Lead suppliers have recognised this, and generally, recommend different thicknesses of lead for different purposes. A summary of the best practice is listed below.


Choosing the correct lead code:

We all know that a lead flashing acts as a seal over joints between different parts (or different components) of a building.
In its most simple format, a lead flashing may be used to seal the join between the roof of a house extension, and the main wall of a building.

Perhaps fewer of us understand how the different components of a lead flashing work.
Managing variances of heat is a key challenge to the lead roofer (getting the lead up onto the roof is one of the others!).
Like all metals, heat causes lead to expand, whilst the lowering of temperature causes it to contract. As lead has a low melting point, this expansion and contraction can take place even in the relatively cool climate of the UK.

Before continuing, it’s worth noting that lead flashing has successfully been used for centuries to protect buildings against the rain. If the right lead flashing code is specified, and it is then correctly installed by a skilled roofer, lead flashing will normally outlast the lifespan of any building.

On very small areas of lead, normal expansion and contraction will have minimal effect. However, as the areas of lead become larger, this expansion and contraction has a more significant impact. At a certain point, if the wrong lead flashing code has been used, it will split allowing rain or snow to enter into the fabric of the building.

Here is a sizing guide from the BLM that tells you what code lead is required for each job.

Table of lead codes

Code              Nominal thickness    lbs per sq foot  Kg/m2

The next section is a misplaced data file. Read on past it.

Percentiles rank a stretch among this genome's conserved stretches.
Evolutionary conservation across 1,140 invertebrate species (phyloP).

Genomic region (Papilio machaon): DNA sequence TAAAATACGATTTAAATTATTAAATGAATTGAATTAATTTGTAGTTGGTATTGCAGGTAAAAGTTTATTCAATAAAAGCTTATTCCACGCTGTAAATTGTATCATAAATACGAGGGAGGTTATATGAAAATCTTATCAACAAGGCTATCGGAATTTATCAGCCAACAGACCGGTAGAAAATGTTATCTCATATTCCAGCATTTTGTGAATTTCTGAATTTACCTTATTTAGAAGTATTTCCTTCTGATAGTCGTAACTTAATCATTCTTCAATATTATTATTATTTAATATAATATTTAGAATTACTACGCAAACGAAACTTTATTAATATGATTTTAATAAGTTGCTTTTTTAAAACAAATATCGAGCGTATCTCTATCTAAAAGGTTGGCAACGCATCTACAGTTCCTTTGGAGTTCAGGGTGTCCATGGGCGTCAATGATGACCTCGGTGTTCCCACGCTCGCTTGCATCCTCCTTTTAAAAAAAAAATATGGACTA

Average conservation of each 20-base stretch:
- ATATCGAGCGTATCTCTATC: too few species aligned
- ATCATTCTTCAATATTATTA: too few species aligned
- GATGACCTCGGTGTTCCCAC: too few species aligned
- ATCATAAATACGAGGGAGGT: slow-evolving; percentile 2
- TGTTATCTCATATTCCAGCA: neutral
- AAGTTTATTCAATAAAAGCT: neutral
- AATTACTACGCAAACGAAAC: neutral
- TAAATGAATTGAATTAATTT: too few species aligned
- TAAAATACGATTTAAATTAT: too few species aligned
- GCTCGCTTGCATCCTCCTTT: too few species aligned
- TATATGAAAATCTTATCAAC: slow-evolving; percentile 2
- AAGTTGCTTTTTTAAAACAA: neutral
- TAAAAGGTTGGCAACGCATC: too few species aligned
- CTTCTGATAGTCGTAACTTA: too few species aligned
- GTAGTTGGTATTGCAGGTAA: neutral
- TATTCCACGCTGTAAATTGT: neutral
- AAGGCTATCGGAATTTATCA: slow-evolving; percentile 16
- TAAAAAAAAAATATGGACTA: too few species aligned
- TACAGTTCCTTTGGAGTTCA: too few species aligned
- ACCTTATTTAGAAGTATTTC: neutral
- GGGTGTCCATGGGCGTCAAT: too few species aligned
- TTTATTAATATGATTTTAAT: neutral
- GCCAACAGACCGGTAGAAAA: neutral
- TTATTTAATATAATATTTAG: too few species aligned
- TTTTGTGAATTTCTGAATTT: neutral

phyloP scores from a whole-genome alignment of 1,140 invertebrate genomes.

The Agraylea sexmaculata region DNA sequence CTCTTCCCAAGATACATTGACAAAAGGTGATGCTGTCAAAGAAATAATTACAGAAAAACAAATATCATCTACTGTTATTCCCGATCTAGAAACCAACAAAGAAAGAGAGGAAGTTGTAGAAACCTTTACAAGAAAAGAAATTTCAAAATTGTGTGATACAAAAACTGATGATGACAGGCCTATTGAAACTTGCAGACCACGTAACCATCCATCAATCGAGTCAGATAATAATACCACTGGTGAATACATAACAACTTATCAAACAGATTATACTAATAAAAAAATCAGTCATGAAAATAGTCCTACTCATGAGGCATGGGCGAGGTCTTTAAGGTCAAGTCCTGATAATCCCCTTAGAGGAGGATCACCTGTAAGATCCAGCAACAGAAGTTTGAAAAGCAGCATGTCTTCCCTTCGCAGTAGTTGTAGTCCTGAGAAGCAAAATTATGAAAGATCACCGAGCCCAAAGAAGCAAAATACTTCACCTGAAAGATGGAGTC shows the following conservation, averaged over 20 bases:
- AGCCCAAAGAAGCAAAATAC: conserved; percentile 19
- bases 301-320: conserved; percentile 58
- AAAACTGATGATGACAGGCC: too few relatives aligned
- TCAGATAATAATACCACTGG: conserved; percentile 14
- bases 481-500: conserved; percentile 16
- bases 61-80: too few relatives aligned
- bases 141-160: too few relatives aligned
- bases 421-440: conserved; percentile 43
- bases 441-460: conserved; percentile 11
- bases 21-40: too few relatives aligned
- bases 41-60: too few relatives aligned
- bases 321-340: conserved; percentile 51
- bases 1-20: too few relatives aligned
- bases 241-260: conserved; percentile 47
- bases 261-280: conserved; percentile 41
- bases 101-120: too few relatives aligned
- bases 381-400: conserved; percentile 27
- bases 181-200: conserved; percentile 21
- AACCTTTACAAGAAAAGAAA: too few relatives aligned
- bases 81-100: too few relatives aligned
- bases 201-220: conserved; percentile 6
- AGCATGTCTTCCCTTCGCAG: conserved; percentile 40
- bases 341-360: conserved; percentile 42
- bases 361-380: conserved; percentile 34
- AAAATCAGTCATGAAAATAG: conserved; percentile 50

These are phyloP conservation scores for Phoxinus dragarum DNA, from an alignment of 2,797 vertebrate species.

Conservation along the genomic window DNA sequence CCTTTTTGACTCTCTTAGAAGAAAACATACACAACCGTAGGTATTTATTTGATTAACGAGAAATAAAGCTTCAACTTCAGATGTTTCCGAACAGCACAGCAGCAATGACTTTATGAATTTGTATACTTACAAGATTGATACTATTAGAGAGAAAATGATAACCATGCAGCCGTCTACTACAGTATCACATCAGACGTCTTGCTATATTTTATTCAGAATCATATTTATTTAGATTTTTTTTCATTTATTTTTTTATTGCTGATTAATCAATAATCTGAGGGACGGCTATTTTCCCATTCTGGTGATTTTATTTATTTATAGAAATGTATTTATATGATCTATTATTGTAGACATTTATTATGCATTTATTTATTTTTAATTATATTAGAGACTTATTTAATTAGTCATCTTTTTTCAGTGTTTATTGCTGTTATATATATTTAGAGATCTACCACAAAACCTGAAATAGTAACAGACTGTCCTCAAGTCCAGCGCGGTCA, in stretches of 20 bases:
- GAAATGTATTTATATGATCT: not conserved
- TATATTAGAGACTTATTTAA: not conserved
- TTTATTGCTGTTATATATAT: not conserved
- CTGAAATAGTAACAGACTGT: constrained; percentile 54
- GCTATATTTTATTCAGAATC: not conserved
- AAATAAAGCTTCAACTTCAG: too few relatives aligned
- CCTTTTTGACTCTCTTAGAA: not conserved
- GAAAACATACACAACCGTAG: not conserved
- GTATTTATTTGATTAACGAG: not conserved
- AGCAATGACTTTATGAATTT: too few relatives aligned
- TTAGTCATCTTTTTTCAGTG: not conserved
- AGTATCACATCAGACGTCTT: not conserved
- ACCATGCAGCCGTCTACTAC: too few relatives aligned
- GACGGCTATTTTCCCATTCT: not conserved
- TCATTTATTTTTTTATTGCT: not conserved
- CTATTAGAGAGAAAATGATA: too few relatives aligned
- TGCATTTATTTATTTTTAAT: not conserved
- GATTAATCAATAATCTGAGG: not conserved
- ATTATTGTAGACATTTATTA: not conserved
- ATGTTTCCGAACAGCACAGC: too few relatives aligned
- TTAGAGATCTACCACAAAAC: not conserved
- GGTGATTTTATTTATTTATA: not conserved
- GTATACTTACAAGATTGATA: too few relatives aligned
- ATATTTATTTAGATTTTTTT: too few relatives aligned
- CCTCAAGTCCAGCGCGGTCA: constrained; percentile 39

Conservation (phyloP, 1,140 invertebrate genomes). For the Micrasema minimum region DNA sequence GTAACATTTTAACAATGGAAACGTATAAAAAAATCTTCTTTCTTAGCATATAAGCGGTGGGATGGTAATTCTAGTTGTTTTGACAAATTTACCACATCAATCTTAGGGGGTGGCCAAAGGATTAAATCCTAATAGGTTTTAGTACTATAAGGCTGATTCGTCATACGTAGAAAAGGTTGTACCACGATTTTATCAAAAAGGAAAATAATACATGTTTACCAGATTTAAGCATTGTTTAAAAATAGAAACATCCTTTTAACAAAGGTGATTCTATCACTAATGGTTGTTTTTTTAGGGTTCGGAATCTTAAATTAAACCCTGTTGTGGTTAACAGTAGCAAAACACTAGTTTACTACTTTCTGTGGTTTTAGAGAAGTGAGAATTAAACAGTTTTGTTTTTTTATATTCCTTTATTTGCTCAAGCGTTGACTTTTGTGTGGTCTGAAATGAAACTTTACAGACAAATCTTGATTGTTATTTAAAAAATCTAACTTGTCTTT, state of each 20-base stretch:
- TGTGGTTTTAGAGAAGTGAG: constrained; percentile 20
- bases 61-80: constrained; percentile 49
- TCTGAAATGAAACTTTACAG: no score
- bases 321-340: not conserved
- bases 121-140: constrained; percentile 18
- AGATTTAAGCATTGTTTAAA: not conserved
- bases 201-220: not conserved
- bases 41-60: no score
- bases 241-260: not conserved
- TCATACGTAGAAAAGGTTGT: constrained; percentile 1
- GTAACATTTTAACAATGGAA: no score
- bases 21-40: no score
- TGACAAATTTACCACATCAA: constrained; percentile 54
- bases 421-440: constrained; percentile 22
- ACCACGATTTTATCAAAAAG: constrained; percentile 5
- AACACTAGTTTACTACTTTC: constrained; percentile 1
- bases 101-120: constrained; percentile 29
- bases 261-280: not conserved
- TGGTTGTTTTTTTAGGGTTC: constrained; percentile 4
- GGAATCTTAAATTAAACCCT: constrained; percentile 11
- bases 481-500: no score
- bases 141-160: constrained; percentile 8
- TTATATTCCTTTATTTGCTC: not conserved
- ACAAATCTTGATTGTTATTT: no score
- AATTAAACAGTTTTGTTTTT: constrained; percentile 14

Code 3 lead   1.32mm                                 3           14.98
Code 4 lead   1.80mm                                 4           20.41
Code 5 lead   2.24mm                                 5           25.40
Code 6 lead   2.65mm                                 6           30.07
Code 7 lead   3.15mm                                 7           35.72
Code 8 lead   3.55mm                                 8           40.26

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Types of Lead Flashing

There are three main types of lead flashing. Understanding the differences between them can help you ensure the right one is specified and used on your projects.

types of lead flashing - the milled lead rolling machine
Types of lead flashing: The precise control of a lead rolling mill produces the highest quality lead flashing.

Milled Lead (Rolled Lead)
Manufactured under a fully automated, computer-controlled process, this produces lead of the highest quality and consistency.

During production, a large lead ingot is repeatedly passed between two hydraulic rollers until a sheet of lead with an exact thickness and consistency is formed. This production method ensures that each and every roll of lead will be of a similar thickness along the entire length of the roll.